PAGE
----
|Project by jjw5858||posted 163 days ago||1093 views||4 times favorited||8 comments|
This past Sunday was cold, a short amount of snow remained and I thought it was a good time to gather some tools and seek out some wood to carve a new spoon.
For me spoon carving is all about the hunt for that special piece of timber. Sometimes you get it back to your shop, split it by your carving log and strike gold, and sometimes you crap out. The good, is a straight grained piece of timber that eases into a crook to make the curvature a natural shape for the spoon. The bad, is a worm holed twisted bitchy grain of a challenge. Well, I seemed to get a little more of the latter.
Ahhh, that’s ok I love challenges, you learn more this way. None of this work would mean as much if it was like a prepared television program with each part coming together in a perfect concert of moves. This will be a real world carving piece requiring skills on the fly and patience. That is not always an easy mindset to pull together, but I feel like giving it a try.
I recall in my mind an old illustration trick when I dabbled in the world of drawing comic book characters years back. The trick was to draw two lines and just run them apart from each other at any given distance and curve them a bit if you like. Then…make a comic book action hero fit in between those two lines in whatever pose the lines allowed for. Basically this is a lesson of make it work with what you have.
This piece of split Cherry timber strikes that memory of a useful lesson within me while looking at it now. Sometimes you are going to get a split that will twist and it is up to the carver wether to make it fuel or sculptor.
I always feel while at my carvers log while carving the shapes, that somehow in my little way, I am making a statement of what a worried world can turn too when it needs a little help slowing it’s wheels down. The simplistic bliss of the obvious, a hatchet, knife and a piece of a tree. Each shaving I begin to create a possible new story that I can share with others. I also think that may be more important than just doing this for my own joy. I think people need to have a reminder of the beauty around us, and see ways to engage in it’s presence.
I suppose the ultimate attraction to this work is that it just feels so honest, so innocent of anything more than enjoying what grows up from the floor of our earth. You sit by yourself for awhile and you hear the birds, the deer and squirrels setting about their plans along the distant woods. You see the shapes change as your blade angles the path and all the while you smell the specific timber as you carve. I think there is something wonderful going on, something basic that carries such a complicated wooden riddle to master as your fingers blister a bit. I never seem to walk away and keep my distance from the quest of trying it again no matter how the weeks or even months pass me by. Give it a try, those trees have a way of grabbing at you with their strength, beauty and color.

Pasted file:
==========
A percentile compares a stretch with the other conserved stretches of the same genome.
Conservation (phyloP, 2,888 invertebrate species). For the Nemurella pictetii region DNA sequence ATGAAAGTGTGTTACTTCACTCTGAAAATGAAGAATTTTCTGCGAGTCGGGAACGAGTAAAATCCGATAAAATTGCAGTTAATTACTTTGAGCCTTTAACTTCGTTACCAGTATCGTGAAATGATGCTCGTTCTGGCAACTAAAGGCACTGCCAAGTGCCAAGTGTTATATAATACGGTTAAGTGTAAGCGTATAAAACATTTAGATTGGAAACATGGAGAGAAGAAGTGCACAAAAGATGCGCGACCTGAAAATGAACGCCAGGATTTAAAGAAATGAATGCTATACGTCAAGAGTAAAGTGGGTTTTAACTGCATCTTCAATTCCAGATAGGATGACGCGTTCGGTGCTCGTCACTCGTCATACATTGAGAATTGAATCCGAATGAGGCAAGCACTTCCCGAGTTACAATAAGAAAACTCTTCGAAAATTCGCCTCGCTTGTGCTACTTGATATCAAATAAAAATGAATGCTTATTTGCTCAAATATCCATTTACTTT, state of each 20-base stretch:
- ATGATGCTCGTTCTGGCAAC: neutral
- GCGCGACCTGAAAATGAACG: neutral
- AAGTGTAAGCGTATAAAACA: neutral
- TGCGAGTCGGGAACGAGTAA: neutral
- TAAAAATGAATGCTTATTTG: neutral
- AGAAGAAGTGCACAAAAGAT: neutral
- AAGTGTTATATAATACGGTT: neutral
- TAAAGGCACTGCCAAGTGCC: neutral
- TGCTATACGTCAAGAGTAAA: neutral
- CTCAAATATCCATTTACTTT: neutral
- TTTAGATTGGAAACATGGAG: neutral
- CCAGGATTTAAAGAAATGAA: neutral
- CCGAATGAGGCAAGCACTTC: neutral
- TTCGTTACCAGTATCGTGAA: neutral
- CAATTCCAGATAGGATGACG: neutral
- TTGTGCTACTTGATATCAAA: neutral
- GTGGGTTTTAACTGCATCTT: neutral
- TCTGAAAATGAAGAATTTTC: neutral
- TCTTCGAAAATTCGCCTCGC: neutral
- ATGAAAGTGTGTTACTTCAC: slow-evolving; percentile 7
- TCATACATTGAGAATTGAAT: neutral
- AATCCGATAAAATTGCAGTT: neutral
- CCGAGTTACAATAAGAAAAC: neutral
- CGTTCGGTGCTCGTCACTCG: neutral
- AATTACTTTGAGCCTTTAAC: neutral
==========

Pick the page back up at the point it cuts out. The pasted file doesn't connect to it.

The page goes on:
This activity is a symbol of being human, it’s a primal revival of the best kind. You will find as you progress that in just one small reduction of wood the shape changes, and the entire goal is to remove everything on your blank that the spoon does not need. The more weight gets reduced you feel the balance, and fragility of the work. It is a real tightrope walk to master the final reductions so you can have a respectable user.
One of the greatest feelings with this chosen craft is the knowledge that every time we carve a spoon we are keeping a long tradition of master crafts people alive. Each new idea or attempt is something to reach others and share with them the lessons and stories of the past so we may have a strong present of spoon carvers.
Of course with some study and practice many will improve with great skill. The most important thing is to never feel that your bigger or better than that tree in the woods. Getting too competitive in our accomplishments only reduces the respect for the very timbers we hew. I think that is the correct spirit in keeping this traditional craft alive and well.
So after all of the shavings have been made I carved this Cherry serving spoon. It measures about 10.25 inches long, with the bowl a little over 2 inches in width.
I thank you for taking the time to read and look at it!
Be well and keep creating friends,
-- "Make something you love tomorrow...and do it slowly" JLB